Maintaining a structure of this age can be quite challenging at times. On some occasions, we had to carefully remove a century of old paint to refinish a surface. One of the weekly maintenance items that stands out in my mind, was polishing the brass on the Fresnel Lens. This was quite a feat generally requiring a half a day to accomplish. Despite skinned up knuckles and sore fingers from polishing in between all the prisms, we took great pride in this task.

In addition to the regular workday, we would each stand a rotational eight hour watch. The watch was responsible for monitoring weather conditions, answering the telephone and of course, lighting and extinguishing the beacon. If visibility became diminished, the fog horn was activated on the Orient Point Light and the siren located in our auxiliary generator shack (now destroyed from erosion.)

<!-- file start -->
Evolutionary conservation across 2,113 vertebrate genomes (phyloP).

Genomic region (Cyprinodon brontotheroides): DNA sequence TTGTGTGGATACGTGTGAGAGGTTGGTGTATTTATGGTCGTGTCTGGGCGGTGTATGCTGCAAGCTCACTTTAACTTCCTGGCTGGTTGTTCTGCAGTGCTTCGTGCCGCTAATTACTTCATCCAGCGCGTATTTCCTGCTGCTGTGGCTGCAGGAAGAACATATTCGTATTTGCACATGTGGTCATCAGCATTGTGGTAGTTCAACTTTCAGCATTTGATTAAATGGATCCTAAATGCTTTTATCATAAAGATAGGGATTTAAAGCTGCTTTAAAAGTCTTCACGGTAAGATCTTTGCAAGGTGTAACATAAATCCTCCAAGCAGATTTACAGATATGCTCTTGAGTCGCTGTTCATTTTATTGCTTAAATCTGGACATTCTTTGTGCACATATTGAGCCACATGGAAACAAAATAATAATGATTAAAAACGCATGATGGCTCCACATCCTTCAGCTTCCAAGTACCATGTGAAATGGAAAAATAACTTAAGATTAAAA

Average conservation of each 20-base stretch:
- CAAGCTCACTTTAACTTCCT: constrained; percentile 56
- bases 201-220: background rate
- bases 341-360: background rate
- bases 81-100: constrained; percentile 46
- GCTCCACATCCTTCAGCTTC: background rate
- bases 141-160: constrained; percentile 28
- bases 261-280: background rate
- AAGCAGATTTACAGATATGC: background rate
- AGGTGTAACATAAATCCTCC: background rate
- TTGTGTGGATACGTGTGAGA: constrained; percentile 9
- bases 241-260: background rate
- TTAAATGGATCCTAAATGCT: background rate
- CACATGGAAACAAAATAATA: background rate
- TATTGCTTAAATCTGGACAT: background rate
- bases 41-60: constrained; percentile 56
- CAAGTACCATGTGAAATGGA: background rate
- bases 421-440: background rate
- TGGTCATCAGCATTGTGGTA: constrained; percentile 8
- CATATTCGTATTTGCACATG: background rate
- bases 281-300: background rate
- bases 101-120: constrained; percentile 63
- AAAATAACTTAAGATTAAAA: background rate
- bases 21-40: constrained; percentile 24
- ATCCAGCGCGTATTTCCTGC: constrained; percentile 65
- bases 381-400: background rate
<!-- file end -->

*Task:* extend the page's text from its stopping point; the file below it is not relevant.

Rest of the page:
Lighting the beacon was performed one-half before sunset every night and involved more than just throwing a switch. With the exception of the electric light itself, the light mechanism and lens operated much like it had for over a century. A one-hundred pound counter weight suspended by a cable, traveled through passageways cut in each floor level. Several minutes of arm-tiring cranking would raise the weight to the top, translating to about eight hours of operation. This energy source would power the clockworks which rotated the Fresnel Lens at a constant speed, thereby giving interval flashes of light within its sight. I believe our designated interval at the time was a flash every 4.5 seconds. I remember we use to calibrate the rotation speed of the lens  to: one complete turn every forty-five seconds. There was a little thumb screw inside the clockworks that would adjust the rotation speed. Should we lose electrical power on the island, we had a back-up emergency generator to maintain the beacon. We even had a oil lamp incase there was a problem with the generator. Being this use to be the primary source of illumination, the Lantern Room was equipped with a flue to exhaust the fumes and make-up air vents to keep the flame burning properly. One section of the lens was hinged so you could open it to remove the bulb and place the oil lamp in the center. We did test the oil lamp on occasions, but I do not recall ever having to use it. When you think about it, its amazing,  how many things today are built to last over a century with such precision and accuracy? Not many that I am aware of..